On Feb. 12 the Kansas City Chiefs will take on the Philadelphia Eagles in Super Bowl LVII in Glendale, AZ. Whether you’re eating burnt ends or cheesesteaks, those watching at home will need to have their own game plan to make sure food poisoning doesn’t put up any points against family and friends.

Ahead of the big game the U.S. Department of Agriculture’s (USDA) Food Safety and Inspection Service (FSIS) has released a food safety playbook to tackle foodborne illness head-on throughout the game:

Play 1: Boost your Food Safety Defense Strategy with Four Simple Steps for Preparing Foods

You can’t see, smell or taste harmful bacteria that may cause illness. When preparing food, follow the four guidelines below to keep food safe:

  • Clean — When handling raw meat and poultry, wash your hands for at least 20 seconds and clean and sanitize surfaces often with soap, water and a sanitizer.
  • Separate — Don’t cross-contaminate. Use separate cutting boards, plates and utensils to avoid cross-contamination between raw meat or poultry and foods that are ready-to-eat.
  • Cook — Cook to proper internal temperatures, checking with a food thermometer.
  • Chill — Refrigerate promptly and do not leave food out at room temperature for over two hours.

Play 2: Block Foodborne Illness and Bacteria by Staying out of the Danger Zone

Leaving takeout and delivered foods out too long at room temperature is not safe. Dangerous bacteria can grow most rapidly in the range of temperatures between 40 F and 140 F (the Danger Zone), doubling in number in as little as 20 minutes.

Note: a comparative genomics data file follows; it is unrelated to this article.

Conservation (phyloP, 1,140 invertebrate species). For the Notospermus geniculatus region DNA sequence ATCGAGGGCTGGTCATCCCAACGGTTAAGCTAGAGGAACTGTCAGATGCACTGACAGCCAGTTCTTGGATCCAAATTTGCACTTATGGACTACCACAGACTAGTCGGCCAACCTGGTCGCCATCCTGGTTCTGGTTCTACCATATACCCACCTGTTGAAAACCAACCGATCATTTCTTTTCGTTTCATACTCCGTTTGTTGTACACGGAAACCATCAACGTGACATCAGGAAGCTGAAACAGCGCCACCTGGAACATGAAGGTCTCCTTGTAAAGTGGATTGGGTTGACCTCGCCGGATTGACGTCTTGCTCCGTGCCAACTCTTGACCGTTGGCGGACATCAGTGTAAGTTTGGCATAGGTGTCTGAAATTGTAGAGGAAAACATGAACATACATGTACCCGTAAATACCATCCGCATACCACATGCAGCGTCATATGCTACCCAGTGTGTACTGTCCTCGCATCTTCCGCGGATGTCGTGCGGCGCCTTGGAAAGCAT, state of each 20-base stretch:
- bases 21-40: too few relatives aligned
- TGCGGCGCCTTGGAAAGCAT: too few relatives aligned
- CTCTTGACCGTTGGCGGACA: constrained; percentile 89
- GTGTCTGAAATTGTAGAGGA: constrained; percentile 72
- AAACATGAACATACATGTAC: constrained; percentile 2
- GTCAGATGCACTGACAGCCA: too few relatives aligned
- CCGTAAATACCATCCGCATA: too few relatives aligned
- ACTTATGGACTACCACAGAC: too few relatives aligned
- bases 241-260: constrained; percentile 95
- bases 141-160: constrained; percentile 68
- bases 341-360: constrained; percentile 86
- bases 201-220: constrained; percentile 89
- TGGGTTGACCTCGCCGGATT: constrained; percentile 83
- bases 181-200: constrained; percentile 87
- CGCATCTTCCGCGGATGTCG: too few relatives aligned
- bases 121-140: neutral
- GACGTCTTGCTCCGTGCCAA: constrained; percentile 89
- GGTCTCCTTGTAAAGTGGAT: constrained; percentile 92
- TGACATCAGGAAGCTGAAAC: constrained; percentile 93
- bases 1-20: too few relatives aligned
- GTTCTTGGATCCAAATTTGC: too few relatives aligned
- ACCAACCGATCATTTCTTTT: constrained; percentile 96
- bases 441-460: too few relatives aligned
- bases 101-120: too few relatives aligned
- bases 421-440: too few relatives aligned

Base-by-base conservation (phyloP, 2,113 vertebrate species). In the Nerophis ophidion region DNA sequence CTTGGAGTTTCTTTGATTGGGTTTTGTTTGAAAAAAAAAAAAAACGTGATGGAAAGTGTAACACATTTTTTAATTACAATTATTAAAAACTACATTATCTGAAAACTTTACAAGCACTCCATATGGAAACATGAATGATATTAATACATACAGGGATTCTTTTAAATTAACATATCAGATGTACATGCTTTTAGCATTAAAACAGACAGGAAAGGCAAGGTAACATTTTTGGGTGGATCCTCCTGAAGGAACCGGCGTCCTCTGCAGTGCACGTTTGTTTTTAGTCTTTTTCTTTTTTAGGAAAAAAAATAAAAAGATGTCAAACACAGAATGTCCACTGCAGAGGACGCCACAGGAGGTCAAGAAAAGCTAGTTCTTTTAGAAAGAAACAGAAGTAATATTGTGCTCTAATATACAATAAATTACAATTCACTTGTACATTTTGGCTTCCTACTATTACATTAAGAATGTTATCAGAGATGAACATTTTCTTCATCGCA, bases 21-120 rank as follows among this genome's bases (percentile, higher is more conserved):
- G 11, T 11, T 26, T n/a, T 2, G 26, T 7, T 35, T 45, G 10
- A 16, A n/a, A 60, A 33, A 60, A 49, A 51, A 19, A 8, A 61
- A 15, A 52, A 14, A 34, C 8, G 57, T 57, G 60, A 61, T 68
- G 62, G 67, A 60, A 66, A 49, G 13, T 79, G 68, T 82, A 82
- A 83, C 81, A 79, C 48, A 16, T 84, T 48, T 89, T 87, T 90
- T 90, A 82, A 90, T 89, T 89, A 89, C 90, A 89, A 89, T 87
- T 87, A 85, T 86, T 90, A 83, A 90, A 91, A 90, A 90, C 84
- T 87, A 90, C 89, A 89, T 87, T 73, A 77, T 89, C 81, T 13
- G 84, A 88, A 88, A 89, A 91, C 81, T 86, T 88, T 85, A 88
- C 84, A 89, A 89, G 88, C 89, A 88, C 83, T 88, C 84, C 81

• If you order food and it’s delivered or picked up in advance of the big game, divide the food into smaller portions or pieces, place in shallow containers and refrigerate until ready to reheat and serve. You can also keep the food warm (above 140 F) in a preheated oven, warming tray, chafing dish or slow cooker.
  • Perishable foods, such as chicken wings, deli wraps and meatball appetizers, should be discarded if left out for longer than two hours without something keeping them hot or cold. To prevent food waste, refrigerate or freeze perishable items within two hours.
  • Leftovers should be reheated to an internal temperature of 165 F as measured with a food thermometer. If using a microwave to reheat, cover and rotate the food for even heating. Food should be placed evenly in a covered microwave safe glass or ceramic dish with the lid or wrap vented to let the steam escape.

Play 3: Get in the End Zone – Store Your Leftovers Safely

  • To prevent bacterial growth, it’s important to cool food rapidly so it reaches a safe temperature of 40 F or below as fast as possible. Divide large amounts of food into shallow containers and cut large items of food into smaller portions to cool.
  • Place leftovers into airtight containers to help keep bacteria out and retain moisture.
  • Leftovers can be kept in the refrigerator for 3 to 4 days or frozen for 3 to 4 months. Although safe indefinitely, frozen leftovers can lose moisture and flavor when stored for longer times in the freezer.

The USDA FSIS also wants to remind game watchers that food delivered to homes requires the same amount of diligence to fend off food poisoning.

“Many Americans enjoy delivery and takeout foods during the Super Bowl for convenience, but food safety precautions are the same as food prepared at home,” said USDA Under Secretary for Food Safety Dr. Emilio Esteban. “To prevent foodborne illness, food should not be left out for over two hours without proper heating or cooling and should be placed out in small amounts and replenished as needed to keep your family and friends safe.”

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